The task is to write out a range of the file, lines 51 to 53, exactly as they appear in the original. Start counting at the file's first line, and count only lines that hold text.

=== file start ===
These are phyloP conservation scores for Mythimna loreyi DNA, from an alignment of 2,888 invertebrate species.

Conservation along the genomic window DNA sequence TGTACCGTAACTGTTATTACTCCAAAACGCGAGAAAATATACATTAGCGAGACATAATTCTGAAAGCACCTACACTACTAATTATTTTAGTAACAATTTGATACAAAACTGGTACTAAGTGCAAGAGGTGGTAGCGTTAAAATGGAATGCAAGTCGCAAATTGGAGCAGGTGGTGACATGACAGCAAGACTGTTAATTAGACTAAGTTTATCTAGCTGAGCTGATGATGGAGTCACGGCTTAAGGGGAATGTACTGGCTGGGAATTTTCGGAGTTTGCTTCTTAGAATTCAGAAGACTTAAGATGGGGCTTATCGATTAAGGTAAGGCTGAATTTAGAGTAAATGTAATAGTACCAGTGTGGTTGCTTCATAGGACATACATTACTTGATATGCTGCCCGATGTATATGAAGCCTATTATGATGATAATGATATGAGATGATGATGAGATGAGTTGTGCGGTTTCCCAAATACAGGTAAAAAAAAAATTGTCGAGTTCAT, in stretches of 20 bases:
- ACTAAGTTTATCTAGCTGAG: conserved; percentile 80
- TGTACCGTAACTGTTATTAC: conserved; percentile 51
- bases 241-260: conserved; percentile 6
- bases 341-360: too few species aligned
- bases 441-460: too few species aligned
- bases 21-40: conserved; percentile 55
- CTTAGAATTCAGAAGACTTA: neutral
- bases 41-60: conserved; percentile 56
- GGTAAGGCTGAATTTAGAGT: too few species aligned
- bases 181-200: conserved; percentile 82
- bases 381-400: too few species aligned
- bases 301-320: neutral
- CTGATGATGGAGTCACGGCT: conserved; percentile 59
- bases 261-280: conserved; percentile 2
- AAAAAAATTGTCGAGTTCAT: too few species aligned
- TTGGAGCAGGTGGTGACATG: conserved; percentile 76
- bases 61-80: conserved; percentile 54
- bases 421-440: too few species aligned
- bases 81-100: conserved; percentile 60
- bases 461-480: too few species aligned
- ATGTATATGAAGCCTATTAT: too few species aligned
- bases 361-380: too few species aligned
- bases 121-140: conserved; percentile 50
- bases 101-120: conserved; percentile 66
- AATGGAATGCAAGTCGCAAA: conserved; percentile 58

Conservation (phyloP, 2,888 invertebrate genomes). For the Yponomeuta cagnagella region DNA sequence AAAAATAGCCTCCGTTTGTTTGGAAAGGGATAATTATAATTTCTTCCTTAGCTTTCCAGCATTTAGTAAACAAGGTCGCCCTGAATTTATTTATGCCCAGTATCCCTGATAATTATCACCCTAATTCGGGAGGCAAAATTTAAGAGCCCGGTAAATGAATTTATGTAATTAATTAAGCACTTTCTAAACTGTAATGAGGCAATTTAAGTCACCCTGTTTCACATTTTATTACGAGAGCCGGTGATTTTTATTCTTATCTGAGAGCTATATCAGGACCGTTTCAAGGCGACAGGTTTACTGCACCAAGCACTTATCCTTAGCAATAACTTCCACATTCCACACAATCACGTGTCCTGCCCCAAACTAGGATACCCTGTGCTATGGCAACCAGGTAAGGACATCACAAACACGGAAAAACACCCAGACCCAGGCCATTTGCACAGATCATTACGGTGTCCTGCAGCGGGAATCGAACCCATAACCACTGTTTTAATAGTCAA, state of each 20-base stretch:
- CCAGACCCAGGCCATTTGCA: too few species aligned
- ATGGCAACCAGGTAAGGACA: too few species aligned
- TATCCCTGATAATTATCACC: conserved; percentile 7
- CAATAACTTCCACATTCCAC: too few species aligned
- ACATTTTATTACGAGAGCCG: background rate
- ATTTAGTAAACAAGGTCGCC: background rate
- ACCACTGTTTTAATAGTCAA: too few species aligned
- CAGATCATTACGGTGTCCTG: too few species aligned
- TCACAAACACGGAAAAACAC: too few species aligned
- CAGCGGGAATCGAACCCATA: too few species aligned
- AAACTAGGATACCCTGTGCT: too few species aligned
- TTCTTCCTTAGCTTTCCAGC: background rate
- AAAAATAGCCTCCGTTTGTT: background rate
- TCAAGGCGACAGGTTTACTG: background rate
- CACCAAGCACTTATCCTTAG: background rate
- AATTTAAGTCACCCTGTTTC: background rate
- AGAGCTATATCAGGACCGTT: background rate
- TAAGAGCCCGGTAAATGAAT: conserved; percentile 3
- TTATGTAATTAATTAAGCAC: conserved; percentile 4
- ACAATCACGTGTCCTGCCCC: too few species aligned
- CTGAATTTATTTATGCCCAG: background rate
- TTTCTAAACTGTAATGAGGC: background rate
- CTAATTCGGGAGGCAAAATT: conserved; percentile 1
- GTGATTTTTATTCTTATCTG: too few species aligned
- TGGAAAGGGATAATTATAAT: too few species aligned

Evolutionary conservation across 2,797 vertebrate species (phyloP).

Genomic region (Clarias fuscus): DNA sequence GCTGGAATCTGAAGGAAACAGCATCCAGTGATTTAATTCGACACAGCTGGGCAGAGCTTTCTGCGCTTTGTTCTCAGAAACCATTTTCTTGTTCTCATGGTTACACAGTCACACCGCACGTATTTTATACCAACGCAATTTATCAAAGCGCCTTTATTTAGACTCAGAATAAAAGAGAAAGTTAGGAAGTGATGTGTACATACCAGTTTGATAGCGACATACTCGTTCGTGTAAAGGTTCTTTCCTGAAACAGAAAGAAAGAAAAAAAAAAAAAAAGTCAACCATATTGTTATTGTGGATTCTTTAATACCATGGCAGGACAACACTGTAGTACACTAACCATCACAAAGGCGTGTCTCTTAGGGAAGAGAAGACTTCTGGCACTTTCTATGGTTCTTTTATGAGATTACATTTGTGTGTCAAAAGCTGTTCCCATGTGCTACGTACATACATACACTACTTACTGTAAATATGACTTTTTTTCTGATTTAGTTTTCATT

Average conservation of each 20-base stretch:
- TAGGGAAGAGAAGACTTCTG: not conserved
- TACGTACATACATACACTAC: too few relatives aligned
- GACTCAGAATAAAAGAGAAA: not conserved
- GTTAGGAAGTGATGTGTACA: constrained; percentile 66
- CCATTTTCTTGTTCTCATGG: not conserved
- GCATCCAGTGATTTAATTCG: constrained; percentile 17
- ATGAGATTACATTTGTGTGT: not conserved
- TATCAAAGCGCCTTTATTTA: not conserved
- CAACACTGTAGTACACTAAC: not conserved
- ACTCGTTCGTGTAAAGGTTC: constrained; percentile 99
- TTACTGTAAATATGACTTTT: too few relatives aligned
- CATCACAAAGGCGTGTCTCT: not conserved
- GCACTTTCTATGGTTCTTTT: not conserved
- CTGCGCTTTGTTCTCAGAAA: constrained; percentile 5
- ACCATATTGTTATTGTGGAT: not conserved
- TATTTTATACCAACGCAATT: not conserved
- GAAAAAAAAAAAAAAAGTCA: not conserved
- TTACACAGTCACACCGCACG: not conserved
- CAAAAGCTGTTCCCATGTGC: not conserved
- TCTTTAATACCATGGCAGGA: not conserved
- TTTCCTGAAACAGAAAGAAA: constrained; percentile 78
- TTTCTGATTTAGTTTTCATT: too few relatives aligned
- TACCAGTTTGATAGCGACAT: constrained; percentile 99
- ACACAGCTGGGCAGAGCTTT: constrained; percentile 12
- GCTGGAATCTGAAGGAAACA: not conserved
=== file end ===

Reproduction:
- CTAATTCGGGAGGCAAAATT: conserved; percentile 1
- GTGATTTTTATTCTTATCTG: too few species aligned
- TGGAAAGGGATAATTATAAT: too few species aligned